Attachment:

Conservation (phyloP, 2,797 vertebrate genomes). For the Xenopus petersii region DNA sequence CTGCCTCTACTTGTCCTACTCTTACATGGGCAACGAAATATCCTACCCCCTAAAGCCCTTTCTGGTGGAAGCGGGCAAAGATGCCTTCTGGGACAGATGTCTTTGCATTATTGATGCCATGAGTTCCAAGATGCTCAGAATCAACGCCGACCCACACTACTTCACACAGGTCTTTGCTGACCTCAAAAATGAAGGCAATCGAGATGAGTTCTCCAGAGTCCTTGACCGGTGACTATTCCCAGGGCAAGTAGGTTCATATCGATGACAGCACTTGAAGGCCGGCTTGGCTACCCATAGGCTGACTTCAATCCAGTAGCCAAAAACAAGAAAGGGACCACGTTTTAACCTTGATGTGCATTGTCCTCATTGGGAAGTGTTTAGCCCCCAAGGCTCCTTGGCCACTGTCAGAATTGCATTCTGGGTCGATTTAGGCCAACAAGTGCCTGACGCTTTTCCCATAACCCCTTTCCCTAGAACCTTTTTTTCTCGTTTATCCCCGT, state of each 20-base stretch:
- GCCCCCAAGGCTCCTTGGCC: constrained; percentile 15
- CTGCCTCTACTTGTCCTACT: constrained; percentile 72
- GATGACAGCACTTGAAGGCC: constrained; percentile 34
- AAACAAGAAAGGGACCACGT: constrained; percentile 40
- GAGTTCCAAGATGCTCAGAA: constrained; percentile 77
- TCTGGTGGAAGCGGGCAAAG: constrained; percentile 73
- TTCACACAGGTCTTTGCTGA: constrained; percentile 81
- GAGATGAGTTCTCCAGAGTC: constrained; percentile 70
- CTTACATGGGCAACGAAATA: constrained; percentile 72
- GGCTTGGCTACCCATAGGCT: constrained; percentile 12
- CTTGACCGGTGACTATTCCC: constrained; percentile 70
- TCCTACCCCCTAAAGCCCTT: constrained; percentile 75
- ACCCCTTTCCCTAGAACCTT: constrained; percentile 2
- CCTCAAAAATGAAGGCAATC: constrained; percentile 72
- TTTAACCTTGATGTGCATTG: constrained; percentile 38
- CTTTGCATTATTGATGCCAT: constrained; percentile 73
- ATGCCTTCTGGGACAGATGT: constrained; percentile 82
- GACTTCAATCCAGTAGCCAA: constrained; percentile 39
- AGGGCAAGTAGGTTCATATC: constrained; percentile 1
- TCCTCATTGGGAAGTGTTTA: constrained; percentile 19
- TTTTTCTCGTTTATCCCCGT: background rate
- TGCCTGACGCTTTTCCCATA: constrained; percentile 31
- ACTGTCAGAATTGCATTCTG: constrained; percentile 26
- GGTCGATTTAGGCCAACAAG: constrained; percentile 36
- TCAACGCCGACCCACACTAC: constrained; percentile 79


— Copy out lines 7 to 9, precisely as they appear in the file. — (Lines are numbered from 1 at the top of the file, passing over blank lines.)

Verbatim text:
- TCTGGTGGAAGCGGGCAAAG: constrained; percentile 73
- TTCACACAGGTCTTTGCTGA: constrained; percentile 81
- GAGATGAGTTCTCCAGAGTC: constrained; percentile 70